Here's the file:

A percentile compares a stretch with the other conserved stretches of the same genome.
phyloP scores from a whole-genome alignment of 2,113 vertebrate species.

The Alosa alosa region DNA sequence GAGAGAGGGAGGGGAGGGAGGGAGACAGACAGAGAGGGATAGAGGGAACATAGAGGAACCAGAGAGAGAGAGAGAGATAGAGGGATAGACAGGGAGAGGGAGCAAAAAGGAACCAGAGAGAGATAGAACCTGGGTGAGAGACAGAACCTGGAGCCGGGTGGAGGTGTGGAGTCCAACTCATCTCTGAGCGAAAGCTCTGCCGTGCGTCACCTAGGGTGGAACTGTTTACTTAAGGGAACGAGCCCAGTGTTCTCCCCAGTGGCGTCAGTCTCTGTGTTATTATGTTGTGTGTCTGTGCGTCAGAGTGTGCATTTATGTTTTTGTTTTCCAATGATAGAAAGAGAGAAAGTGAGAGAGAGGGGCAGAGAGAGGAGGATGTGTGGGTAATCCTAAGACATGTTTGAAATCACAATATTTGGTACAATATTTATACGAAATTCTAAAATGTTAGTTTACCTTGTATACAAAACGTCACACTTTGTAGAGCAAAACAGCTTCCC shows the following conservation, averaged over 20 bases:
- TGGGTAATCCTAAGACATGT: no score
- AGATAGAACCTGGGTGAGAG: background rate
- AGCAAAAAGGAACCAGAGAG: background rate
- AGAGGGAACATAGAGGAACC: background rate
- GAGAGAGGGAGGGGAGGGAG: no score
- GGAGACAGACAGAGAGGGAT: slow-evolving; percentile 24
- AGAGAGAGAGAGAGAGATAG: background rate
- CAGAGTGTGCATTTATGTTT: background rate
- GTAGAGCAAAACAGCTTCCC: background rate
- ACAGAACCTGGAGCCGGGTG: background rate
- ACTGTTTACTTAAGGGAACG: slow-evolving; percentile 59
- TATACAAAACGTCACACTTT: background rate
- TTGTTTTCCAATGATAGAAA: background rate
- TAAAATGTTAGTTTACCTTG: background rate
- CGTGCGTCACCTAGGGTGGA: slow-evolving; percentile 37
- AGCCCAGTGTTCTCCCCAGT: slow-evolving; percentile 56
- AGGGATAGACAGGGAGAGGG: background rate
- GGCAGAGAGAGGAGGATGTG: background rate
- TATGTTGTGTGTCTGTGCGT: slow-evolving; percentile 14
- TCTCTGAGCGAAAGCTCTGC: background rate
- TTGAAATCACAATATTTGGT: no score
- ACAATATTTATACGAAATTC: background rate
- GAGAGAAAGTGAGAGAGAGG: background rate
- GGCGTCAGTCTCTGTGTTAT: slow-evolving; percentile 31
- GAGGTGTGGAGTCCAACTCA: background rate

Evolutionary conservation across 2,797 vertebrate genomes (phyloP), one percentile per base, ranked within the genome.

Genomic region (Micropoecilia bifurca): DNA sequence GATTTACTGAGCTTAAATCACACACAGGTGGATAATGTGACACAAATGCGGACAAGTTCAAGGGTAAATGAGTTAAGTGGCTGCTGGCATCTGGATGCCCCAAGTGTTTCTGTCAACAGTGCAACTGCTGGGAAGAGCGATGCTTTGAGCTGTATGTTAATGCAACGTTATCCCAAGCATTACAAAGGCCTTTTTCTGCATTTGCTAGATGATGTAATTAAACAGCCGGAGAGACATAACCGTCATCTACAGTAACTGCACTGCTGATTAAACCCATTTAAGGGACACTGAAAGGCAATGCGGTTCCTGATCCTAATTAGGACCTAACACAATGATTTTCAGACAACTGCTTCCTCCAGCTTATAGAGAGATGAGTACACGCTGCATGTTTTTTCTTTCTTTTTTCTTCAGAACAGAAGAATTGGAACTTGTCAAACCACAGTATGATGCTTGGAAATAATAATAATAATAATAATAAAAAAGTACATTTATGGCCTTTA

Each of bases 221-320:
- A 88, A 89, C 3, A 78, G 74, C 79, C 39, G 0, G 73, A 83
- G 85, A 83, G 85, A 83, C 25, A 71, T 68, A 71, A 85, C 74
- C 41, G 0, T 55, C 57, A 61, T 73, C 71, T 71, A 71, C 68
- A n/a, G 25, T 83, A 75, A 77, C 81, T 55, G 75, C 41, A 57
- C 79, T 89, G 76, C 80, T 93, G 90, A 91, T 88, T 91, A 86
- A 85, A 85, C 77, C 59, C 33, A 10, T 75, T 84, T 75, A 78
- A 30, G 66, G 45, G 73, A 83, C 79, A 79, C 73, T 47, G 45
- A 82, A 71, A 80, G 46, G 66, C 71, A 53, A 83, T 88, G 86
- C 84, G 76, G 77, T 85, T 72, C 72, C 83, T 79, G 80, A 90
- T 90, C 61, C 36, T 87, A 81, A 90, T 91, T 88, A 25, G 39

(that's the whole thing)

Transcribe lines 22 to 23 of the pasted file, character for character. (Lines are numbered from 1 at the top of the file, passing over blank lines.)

- TATGTTGTGTGTCTGTGCGT: slow-evolving; percentile 14
- TCTCTGAGCGAAAGCTCTGC: background rate